IWD, to those who acknowledge it and celebrate it, reveals the injustices and the facts of men and women not receiving equal treatment. This issue is what gave birth to feminism, the movement directly tied to IWD and the current power that drives it. 

“Feminism is important because it’s common sense,” Angelone said. “There’s no reason why women should be treated differently, or paid less, or thought as less significant than men. In fact it should be the opposite.”

There’s no reason why women should be treated differently, or paid less, or thought as less significant than men. In fact it should be the opposite.”

— Kathleen Angelone

Changing preconceived thoughts and notions isn’t easy, but it’s necessary in order to completely rid society of inequality between the genders. What starts as small actions leads to much bigger and more impactful changes in the future. 

For Tastor, inequality and the demeaning oppression of women can even become apparent in classrooms.

“I think as a male, recognizing our role in feminism, not speaking for women when they have something to say, not assuming their understanding but listening and allowing opportunities for a voice to be heard,” can mutually benefit men and women, especially in a classroom environment, he said.

Many educators have begun the process of slowly integrating feminist ideals into their ciriculum as a way to combat sexism. 

“I cover gender inequality in my class extensively,” Angelone said. “I know my students get (education about feminism) from me, but it’s not like they’re going to get it from like a math class or something. So if there is a way to incorporate (feminism) as a school-wide thing, I think that would be better. We need to fill in the hole of where students aren’t getting that information.”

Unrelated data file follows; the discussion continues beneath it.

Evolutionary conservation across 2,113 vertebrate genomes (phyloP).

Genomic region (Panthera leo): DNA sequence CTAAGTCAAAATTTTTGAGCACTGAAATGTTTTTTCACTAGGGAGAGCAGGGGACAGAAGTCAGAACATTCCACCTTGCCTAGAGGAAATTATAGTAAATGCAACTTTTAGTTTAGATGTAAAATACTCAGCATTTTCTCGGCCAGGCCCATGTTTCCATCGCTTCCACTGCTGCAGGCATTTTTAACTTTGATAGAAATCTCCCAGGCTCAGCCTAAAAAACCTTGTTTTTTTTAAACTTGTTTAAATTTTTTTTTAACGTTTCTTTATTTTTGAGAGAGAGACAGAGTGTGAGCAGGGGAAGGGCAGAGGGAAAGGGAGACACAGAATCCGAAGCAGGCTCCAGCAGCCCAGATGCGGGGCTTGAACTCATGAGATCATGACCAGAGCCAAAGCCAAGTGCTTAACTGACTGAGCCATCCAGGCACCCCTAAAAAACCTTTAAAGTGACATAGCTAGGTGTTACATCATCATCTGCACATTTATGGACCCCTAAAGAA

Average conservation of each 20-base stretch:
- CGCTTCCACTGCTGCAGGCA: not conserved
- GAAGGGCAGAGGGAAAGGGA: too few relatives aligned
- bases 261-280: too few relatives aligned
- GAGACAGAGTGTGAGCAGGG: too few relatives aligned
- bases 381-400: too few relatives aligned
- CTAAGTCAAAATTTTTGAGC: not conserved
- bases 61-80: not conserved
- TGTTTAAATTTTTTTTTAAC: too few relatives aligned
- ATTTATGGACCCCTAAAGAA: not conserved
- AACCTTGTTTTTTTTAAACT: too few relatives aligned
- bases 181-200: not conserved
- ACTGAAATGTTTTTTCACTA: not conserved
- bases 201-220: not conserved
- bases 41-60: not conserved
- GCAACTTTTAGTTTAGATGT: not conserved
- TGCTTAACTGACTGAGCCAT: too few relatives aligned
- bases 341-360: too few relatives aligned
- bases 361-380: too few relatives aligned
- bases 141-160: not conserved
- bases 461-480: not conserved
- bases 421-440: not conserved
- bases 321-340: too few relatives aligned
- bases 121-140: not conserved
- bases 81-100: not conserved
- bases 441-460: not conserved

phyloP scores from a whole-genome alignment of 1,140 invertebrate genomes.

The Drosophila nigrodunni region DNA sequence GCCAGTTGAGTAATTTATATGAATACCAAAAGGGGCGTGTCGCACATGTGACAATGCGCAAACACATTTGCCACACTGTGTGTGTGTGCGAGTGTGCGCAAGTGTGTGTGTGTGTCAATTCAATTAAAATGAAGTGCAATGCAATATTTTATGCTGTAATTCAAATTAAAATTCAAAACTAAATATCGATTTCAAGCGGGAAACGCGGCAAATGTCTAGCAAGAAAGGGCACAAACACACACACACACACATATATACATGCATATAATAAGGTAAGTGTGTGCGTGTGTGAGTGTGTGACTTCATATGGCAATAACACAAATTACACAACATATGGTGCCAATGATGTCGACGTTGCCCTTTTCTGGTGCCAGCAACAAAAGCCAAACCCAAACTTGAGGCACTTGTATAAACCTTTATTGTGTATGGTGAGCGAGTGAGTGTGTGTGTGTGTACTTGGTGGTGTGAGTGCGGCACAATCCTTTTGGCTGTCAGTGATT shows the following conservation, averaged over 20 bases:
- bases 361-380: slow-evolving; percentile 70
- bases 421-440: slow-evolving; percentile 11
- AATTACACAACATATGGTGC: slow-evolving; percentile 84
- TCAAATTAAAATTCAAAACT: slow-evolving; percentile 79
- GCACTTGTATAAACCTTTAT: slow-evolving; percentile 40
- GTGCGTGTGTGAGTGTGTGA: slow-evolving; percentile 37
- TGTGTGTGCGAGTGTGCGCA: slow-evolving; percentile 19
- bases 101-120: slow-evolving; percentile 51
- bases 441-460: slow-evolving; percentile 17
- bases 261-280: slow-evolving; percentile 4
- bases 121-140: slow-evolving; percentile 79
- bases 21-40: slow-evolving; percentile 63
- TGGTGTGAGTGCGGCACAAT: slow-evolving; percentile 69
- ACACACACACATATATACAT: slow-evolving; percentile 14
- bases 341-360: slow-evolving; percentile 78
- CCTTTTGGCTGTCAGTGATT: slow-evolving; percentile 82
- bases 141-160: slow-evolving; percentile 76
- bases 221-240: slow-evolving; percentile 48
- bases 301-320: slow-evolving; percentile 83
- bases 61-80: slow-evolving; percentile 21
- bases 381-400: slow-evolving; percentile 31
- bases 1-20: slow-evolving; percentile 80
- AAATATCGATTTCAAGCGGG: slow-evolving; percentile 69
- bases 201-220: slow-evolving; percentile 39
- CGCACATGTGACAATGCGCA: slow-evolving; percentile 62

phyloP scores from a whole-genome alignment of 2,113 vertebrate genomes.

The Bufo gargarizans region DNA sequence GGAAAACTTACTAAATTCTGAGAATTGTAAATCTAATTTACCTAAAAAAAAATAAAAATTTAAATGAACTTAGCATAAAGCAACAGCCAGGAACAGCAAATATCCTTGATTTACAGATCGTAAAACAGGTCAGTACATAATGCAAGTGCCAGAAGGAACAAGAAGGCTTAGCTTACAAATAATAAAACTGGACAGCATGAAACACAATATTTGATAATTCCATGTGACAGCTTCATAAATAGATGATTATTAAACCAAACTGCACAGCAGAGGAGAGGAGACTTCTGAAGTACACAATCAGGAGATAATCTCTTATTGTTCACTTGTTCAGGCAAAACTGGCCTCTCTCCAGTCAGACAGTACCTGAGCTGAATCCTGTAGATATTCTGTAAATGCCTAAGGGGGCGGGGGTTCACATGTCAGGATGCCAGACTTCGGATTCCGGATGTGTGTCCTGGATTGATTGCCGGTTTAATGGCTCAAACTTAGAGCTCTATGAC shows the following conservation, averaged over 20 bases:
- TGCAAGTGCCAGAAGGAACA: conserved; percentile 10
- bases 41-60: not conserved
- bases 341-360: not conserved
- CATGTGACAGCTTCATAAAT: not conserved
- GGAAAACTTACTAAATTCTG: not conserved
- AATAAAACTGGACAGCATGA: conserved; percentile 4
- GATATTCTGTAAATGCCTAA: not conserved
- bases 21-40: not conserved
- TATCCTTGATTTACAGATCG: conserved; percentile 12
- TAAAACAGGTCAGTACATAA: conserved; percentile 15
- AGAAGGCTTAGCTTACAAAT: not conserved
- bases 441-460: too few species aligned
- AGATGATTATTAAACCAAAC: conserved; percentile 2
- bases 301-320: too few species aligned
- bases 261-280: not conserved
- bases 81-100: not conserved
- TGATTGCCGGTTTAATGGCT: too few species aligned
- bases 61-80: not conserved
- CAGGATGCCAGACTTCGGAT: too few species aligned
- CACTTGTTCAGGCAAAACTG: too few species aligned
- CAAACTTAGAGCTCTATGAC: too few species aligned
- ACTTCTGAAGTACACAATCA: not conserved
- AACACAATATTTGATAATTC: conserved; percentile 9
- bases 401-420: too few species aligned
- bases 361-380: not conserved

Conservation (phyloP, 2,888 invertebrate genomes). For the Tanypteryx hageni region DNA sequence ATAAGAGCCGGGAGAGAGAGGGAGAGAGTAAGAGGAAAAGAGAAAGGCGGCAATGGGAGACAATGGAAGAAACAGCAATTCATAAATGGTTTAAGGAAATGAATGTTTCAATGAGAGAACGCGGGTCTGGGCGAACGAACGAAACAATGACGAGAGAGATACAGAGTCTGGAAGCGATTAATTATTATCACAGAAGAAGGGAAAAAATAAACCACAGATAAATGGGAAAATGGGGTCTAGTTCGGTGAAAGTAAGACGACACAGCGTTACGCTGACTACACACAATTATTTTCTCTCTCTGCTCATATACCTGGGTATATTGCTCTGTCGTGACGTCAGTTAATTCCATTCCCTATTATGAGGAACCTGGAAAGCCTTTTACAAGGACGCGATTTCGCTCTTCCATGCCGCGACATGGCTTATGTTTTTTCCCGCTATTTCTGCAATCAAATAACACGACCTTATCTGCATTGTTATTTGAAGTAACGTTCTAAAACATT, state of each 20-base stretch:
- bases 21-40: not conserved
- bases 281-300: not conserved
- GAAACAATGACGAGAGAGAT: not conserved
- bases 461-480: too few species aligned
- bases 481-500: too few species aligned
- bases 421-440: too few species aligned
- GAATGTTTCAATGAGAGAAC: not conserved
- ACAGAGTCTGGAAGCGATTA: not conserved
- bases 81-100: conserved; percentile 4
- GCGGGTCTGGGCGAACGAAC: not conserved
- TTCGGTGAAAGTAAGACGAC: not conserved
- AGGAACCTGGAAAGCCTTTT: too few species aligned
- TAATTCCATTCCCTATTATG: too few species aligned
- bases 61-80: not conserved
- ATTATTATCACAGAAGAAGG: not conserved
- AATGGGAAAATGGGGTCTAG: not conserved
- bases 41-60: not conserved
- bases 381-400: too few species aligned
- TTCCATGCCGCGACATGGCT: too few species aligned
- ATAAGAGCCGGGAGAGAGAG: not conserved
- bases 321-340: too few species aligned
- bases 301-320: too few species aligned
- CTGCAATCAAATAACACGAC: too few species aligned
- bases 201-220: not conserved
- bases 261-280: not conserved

Education regarding feminism in the school environment seems like it would be beneficial, but concerns are arising from those who believe educating students and others about feminism should remain optional.

“I believe we can educate people more about feminism, but not force it on people that don’t want to learn about it,” senior Ean Mayhew said. “It should be their own will to want to learn about feminism.”

The challenges for women are not over yet. In 2018, women made 82 cents to every dollar earned by a man,  according to the Institute for Women’s Policy Research. Female employment in the science, technology, engineering and math fields has declined since 1990, according to the U.S. Department of Labor blog. Finally, women make up just 5.4 percent of fortune 500 chief executive officers, according to Inequality.org.

“It’s a proven fact that women will make less over their lifetime.” Tastor said. “It shouldn’t have to be that way. We shouldn’t have to be in a society where women are automatically financially dinged.” 

Inequality is not going to vanish overnight – it will take time and patience and cause many to go against what they believe. International Women’s Day, albeit a holiday, should remind many that the difficulties women face are far from over. 

“What women are capable of,” Angelone said, “is pretty dang impressive.”